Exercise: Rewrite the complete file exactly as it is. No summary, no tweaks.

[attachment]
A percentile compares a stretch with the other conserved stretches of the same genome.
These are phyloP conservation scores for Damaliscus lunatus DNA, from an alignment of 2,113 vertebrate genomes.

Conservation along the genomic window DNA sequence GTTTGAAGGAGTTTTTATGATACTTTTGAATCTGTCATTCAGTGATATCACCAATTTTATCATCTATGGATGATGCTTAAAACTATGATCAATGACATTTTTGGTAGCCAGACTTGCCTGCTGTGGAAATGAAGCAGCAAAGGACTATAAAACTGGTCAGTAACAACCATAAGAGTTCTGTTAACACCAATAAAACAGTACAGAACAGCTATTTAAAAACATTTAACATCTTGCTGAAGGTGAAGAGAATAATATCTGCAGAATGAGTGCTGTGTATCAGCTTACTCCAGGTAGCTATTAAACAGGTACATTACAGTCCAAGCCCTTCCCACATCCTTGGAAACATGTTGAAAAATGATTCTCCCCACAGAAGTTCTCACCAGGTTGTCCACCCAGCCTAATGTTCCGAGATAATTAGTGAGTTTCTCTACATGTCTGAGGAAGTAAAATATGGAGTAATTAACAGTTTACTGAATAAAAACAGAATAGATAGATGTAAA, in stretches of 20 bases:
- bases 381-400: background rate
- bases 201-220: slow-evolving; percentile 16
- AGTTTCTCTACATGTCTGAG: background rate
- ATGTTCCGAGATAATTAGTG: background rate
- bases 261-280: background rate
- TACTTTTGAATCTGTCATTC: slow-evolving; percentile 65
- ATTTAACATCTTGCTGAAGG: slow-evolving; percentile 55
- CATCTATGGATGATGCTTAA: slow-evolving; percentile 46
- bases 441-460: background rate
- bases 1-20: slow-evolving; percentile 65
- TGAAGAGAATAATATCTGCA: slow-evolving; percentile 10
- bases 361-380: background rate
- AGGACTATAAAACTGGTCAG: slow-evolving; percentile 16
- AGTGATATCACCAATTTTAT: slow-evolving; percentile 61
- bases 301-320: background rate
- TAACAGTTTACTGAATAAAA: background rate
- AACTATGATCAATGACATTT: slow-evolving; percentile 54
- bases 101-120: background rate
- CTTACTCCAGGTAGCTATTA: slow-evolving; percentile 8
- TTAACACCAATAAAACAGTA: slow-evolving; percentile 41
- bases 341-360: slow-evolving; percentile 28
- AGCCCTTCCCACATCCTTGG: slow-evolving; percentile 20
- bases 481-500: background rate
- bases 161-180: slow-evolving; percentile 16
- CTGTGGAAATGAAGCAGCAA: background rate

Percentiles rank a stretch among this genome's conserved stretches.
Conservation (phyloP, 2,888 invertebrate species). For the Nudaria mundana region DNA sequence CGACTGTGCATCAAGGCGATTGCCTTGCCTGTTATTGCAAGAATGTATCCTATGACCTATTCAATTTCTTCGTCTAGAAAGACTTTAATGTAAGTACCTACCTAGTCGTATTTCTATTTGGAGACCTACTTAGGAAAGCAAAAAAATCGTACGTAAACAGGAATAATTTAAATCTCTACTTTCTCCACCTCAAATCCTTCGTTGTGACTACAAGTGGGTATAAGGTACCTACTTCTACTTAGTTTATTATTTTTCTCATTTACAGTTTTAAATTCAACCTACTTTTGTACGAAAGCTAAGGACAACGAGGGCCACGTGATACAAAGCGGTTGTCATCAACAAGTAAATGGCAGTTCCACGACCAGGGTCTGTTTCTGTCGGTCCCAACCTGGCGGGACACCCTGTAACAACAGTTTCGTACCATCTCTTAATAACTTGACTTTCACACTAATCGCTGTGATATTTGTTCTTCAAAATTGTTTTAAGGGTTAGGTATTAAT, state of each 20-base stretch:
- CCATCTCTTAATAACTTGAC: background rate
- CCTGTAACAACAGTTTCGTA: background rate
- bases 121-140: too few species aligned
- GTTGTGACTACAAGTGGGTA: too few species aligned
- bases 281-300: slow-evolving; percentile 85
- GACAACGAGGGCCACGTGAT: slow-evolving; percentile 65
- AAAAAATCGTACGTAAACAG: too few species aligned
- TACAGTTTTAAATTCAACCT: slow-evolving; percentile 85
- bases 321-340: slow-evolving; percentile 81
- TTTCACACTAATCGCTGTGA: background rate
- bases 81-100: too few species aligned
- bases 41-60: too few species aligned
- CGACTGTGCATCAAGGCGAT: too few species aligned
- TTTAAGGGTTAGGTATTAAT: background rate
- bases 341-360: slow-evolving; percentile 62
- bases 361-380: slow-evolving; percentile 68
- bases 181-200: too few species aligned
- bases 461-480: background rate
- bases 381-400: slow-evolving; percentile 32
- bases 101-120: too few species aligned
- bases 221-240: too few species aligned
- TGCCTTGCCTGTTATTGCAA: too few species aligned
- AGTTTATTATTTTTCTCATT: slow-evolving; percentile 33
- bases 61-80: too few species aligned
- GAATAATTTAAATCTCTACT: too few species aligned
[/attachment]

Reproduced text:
A percentile compares a stretch with the other conserved stretches of the same genome.
These are phyloP conservation scores for Damaliscus lunatus DNA, from an alignment of 2,113 vertebrate genomes.

Conservation along the genomic window DNA sequence GTTTGAAGGAGTTTTTATGATACTTTTGAATCTGTCATTCAGTGATATCACCAATTTTATCATCTATGGATGATGCTTAAAACTATGATCAATGACATTTTTGGTAGCCAGACTTGCCTGCTGTGGAAATGAAGCAGCAAAGGACTATAAAACTGGTCAGTAACAACCATAAGAGTTCTGTTAACACCAATAAAACAGTACAGAACAGCTATTTAAAAACATTTAACATCTTGCTGAAGGTGAAGAGAATAATATCTGCAGAATGAGTGCTGTGTATCAGCTTACTCCAGGTAGCTATTAAACAGGTACATTACAGTCCAAGCCCTTCCCACATCCTTGGAAACATGTTGAAAAATGATTCTCCCCACAGAAGTTCTCACCAGGTTGTCCACCCAGCCTAATGTTCCGAGATAATTAGTGAGTTTCTCTACATGTCTGAGGAAGTAAAATATGGAGTAATTAACAGTTTACTGAATAAAAACAGAATAGATAGATGTAAA, in stretches of 20 bases:
- bases 381-400: background rate
- bases 201-220: slow-evolving; percentile 16
- AGTTTCTCTACATGTCTGAG: background rate
- ATGTTCCGAGATAATTAGTG: background rate
- bases 261-280: background rate
- TACTTTTGAATCTGTCATTC: slow-evolving; percentile 65
- ATTTAACATCTTGCTGAAGG: slow-evolving; percentile 55
- CATCTATGGATGATGCTTAA: slow-evolving; percentile 46
- bases 441-460: background rate
- bases 1-20: slow-evolving; percentile 65
- TGAAGAGAATAATATCTGCA: slow-evolving; percentile 10
- bases 361-380: background rate
- AGGACTATAAAACTGGTCAG: slow-evolving; percentile 16
- AGTGATATCACCAATTTTAT: slow-evolving; percentile 61
- bases 301-320: background rate
- TAACAGTTTACTGAATAAAA: background rate
- AACTATGATCAATGACATTT: slow-evolving; percentile 54
- bases 101-120: background rate
- CTTACTCCAGGTAGCTATTA: slow-evolving; percentile 8
- TTAACACCAATAAAACAGTA: slow-evolving; percentile 41
- bases 341-360: slow-evolving; percentile 28
- AGCCCTTCCCACATCCTTGG: slow-evolving; percentile 20
- bases 481-500: background rate
- bases 161-180: slow-evolving; percentile 16
- CTGTGGAAATGAAGCAGCAA: background rate

Percentiles rank a stretch among this genome's conserved stretches.
Conservation (phyloP, 2,888 invertebrate species). For the Nudaria mundana region DNA sequence CGACTGTGCATCAAGGCGATTGCCTTGCCTGTTATTGCAAGAATGTATCCTATGACCTATTCAATTTCTTCGTCTAGAAAGACTTTAATGTAAGTACCTACCTAGTCGTATTTCTATTTGGAGACCTACTTAGGAAAGCAAAAAAATCGTACGTAAACAGGAATAATTTAAATCTCTACTTTCTCCACCTCAAATCCTTCGTTGTGACTACAAGTGGGTATAAGGTACCTACTTCTACTTAGTTTATTATTTTTCTCATTTACAGTTTTAAATTCAACCTACTTTTGTACGAAAGCTAAGGACAACGAGGGCCACGTGATACAAAGCGGTTGTCATCAACAAGTAAATGGCAGTTCCACGACCAGGGTCTGTTTCTGTCGGTCCCAACCTGGCGGGACACCCTGTAACAACAGTTTCGTACCATCTCTTAATAACTTGACTTTCACACTAATCGCTGTGATATTTGTTCTTCAAAATTGTTTTAAGGGTTAGGTATTAAT, state of each 20-base stretch:
- CCATCTCTTAATAACTTGAC: background rate
- CCTGTAACAACAGTTTCGTA: background rate
- bases 121-140: too few species aligned
- GTTGTGACTACAAGTGGGTA: too few species aligned
- bases 281-300: slow-evolving; percentile 85
- GACAACGAGGGCCACGTGAT: slow-evolving; percentile 65
- AAAAAATCGTACGTAAACAG: too few species aligned
- TACAGTTTTAAATTCAACCT: slow-evolving; percentile 85
- bases 321-340: slow-evolving; percentile 81
- TTTCACACTAATCGCTGTGA: background rate
- bases 81-100: too few species aligned
- bases 41-60: too few species aligned
- CGACTGTGCATCAAGGCGAT: too few species aligned
- TTTAAGGGTTAGGTATTAAT: background rate
- bases 341-360: slow-evolving; percentile 62
- bases 361-380: slow-evolving; percentile 68
- bases 181-200: too few species aligned
- bases 461-480: background rate
- bases 381-400: slow-evolving; percentile 32
- bases 101-120: too few species aligned
- bases 221-240: too few species aligned
- TGCCTTGCCTGTTATTGCAA: too few species aligned
- AGTTTATTATTTTTCTCATT: slow-evolving; percentile 33
- bases 61-80: too few species aligned
- GAATAATTTAAATCTCTACT: too few species aligned